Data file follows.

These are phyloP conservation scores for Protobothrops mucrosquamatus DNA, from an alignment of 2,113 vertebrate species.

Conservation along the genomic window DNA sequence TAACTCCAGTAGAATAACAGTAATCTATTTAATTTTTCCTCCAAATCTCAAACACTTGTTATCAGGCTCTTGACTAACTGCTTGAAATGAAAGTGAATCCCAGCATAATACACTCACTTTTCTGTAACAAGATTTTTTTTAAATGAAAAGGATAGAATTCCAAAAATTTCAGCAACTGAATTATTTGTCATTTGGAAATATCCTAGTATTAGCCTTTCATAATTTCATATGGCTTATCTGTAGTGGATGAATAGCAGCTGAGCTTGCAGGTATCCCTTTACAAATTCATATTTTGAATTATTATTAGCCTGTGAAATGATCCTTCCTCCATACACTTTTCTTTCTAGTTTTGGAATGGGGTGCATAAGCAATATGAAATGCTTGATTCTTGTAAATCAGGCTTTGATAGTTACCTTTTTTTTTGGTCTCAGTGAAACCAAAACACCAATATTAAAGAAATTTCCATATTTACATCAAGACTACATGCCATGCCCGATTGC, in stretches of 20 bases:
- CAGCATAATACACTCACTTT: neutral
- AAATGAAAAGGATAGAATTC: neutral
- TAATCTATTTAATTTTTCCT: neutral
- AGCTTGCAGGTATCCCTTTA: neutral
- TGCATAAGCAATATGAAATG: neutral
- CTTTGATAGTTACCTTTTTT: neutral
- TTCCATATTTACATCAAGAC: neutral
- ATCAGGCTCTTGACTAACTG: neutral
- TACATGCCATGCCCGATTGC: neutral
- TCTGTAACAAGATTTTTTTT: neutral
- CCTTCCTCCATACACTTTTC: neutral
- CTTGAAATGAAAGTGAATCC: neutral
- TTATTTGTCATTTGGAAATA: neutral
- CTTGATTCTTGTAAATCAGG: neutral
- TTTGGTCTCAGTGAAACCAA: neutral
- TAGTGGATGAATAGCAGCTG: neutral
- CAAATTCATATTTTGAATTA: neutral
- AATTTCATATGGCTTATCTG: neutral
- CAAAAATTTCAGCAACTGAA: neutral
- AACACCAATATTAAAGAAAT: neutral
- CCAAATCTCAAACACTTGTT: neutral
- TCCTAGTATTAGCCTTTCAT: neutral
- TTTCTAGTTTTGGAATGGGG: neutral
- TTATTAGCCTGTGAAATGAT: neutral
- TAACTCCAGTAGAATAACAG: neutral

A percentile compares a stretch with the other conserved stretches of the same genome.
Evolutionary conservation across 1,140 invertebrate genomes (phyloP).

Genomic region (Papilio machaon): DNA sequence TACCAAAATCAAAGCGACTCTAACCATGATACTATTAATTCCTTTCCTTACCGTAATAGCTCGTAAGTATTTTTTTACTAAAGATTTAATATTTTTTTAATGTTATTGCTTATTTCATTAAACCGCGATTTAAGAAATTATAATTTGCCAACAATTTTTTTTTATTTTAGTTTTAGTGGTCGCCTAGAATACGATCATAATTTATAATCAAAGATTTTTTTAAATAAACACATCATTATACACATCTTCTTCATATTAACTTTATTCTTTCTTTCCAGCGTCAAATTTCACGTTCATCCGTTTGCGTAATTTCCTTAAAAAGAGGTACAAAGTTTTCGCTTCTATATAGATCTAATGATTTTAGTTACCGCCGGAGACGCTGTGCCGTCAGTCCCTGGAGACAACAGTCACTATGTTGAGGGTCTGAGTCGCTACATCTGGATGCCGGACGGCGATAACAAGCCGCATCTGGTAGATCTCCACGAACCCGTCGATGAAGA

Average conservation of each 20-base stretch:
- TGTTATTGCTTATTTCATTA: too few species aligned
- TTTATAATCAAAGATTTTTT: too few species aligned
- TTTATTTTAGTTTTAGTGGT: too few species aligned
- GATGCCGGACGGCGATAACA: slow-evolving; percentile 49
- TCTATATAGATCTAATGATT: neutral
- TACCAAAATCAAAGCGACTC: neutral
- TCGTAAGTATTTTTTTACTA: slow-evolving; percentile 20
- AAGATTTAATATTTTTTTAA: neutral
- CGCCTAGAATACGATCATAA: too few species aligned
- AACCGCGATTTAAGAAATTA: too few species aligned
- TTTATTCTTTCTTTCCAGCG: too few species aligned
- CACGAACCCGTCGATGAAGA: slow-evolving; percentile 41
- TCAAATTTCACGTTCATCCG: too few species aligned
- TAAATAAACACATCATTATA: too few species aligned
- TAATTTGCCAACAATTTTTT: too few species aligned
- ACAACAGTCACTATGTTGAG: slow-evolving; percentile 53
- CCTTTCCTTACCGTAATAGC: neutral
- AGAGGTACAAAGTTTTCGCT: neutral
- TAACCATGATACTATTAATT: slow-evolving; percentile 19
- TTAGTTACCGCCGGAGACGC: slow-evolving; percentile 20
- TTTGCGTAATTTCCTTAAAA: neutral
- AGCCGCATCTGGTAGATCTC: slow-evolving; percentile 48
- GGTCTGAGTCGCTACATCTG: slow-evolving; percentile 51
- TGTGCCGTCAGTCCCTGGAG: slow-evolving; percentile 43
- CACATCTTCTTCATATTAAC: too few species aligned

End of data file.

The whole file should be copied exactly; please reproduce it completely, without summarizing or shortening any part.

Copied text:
These are phyloP conservation scores for Protobothrops mucrosquamatus DNA, from an alignment of 2,113 vertebrate species.

Conservation along the genomic window DNA sequence TAACTCCAGTAGAATAACAGTAATCTATTTAATTTTTCCTCCAAATCTCAAACACTTGTTATCAGGCTCTTGACTAACTGCTTGAAATGAAAGTGAATCCCAGCATAATACACTCACTTTTCTGTAACAAGATTTTTTTTAAATGAAAAGGATAGAATTCCAAAAATTTCAGCAACTGAATTATTTGTCATTTGGAAATATCCTAGTATTAGCCTTTCATAATTTCATATGGCTTATCTGTAGTGGATGAATAGCAGCTGAGCTTGCAGGTATCCCTTTACAAATTCATATTTTGAATTATTATTAGCCTGTGAAATGATCCTTCCTCCATACACTTTTCTTTCTAGTTTTGGAATGGGGTGCATAAGCAATATGAAATGCTTGATTCTTGTAAATCAGGCTTTGATAGTTACCTTTTTTTTTGGTCTCAGTGAAACCAAAACACCAATATTAAAGAAATTTCCATATTTACATCAAGACTACATGCCATGCCCGATTGC, in stretches of 20 bases:
- CAGCATAATACACTCACTTT: neutral
- AAATGAAAAGGATAGAATTC: neutral
- TAATCTATTTAATTTTTCCT: neutral
- AGCTTGCAGGTATCCCTTTA: neutral
- TGCATAAGCAATATGAAATG: neutral
- CTTTGATAGTTACCTTTTTT: neutral
- TTCCATATTTACATCAAGAC: neutral
- ATCAGGCTCTTGACTAACTG: neutral
- TACATGCCATGCCCGATTGC: neutral
- TCTGTAACAAGATTTTTTTT: neutral
- CCTTCCTCCATACACTTTTC: neutral
- CTTGAAATGAAAGTGAATCC: neutral
- TTATTTGTCATTTGGAAATA: neutral
- CTTGATTCTTGTAAATCAGG: neutral
- TTTGGTCTCAGTGAAACCAA: neutral
- TAGTGGATGAATAGCAGCTG: neutral
- CAAATTCATATTTTGAATTA: neutral
- AATTTCATATGGCTTATCTG: neutral
- CAAAAATTTCAGCAACTGAA: neutral
- AACACCAATATTAAAGAAAT: neutral
- CCAAATCTCAAACACTTGTT: neutral
- TCCTAGTATTAGCCTTTCAT: neutral
- TTTCTAGTTTTGGAATGGGG: neutral
- TTATTAGCCTGTGAAATGAT: neutral
- TAACTCCAGTAGAATAACAG: neutral

A percentile compares a stretch with the other conserved stretches of the same genome.
Evolutionary conservation across 1,140 invertebrate genomes (phyloP).

Genomic region (Papilio machaon): DNA sequence TACCAAAATCAAAGCGACTCTAACCATGATACTATTAATTCCTTTCCTTACCGTAATAGCTCGTAAGTATTTTTTTACTAAAGATTTAATATTTTTTTAATGTTATTGCTTATTTCATTAAACCGCGATTTAAGAAATTATAATTTGCCAACAATTTTTTTTTATTTTAGTTTTAGTGGTCGCCTAGAATACGATCATAATTTATAATCAAAGATTTTTTTAAATAAACACATCATTATACACATCTTCTTCATATTAACTTTATTCTTTCTTTCCAGCGTCAAATTTCACGTTCATCCGTTTGCGTAATTTCCTTAAAAAGAGGTACAAAGTTTTCGCTTCTATATAGATCTAATGATTTTAGTTACCGCCGGAGACGCTGTGCCGTCAGTCCCTGGAGACAACAGTCACTATGTTGAGGGTCTGAGTCGCTACATCTGGATGCCGGACGGCGATAACAAGCCGCATCTGGTAGATCTCCACGAACCCGTCGATGAAGA

Average conservation of each 20-base stretch:
- TGTTATTGCTTATTTCATTA: too few species aligned
- TTTATAATCAAAGATTTTTT: too few species aligned
- TTTATTTTAGTTTTAGTGGT: too few species aligned
- GATGCCGGACGGCGATAACA: slow-evolving; percentile 49
- TCTATATAGATCTAATGATT: neutral
- TACCAAAATCAAAGCGACTC: neutral
- TCGTAAGTATTTTTTTACTA: slow-evolving; percentile 20
- AAGATTTAATATTTTTTTAA: neutral
- CGCCTAGAATACGATCATAA: too few species aligned
- AACCGCGATTTAAGAAATTA: too few species aligned
- TTTATTCTTTCTTTCCAGCG: too few species aligned
- CACGAACCCGTCGATGAAGA: slow-evolving; percentile 41
- TCAAATTTCACGTTCATCCG: too few species aligned
- TAAATAAACACATCATTATA: too few species aligned
- TAATTTGCCAACAATTTTTT: too few species aligned
- ACAACAGTCACTATGTTGAG: slow-evolving; percentile 53
- CCTTTCCTTACCGTAATAGC: neutral
- AGAGGTACAAAGTTTTCGCT: neutral
- TAACCATGATACTATTAATT: slow-evolving; percentile 19
- TTAGTTACCGCCGGAGACGC: slow-evolving; percentile 20
- TTTGCGTAATTTCCTTAAAA: neutral
- AGCCGCATCTGGTAGATCTC: slow-evolving; percentile 48
- GGTCTGAGTCGCTACATCTG: slow-evolving; percentile 51
- TGTGCCGTCAGTCCCTGGAG: slow-evolving; percentile 43
- CACATCTTCTTCATATTAAC: too few species aligned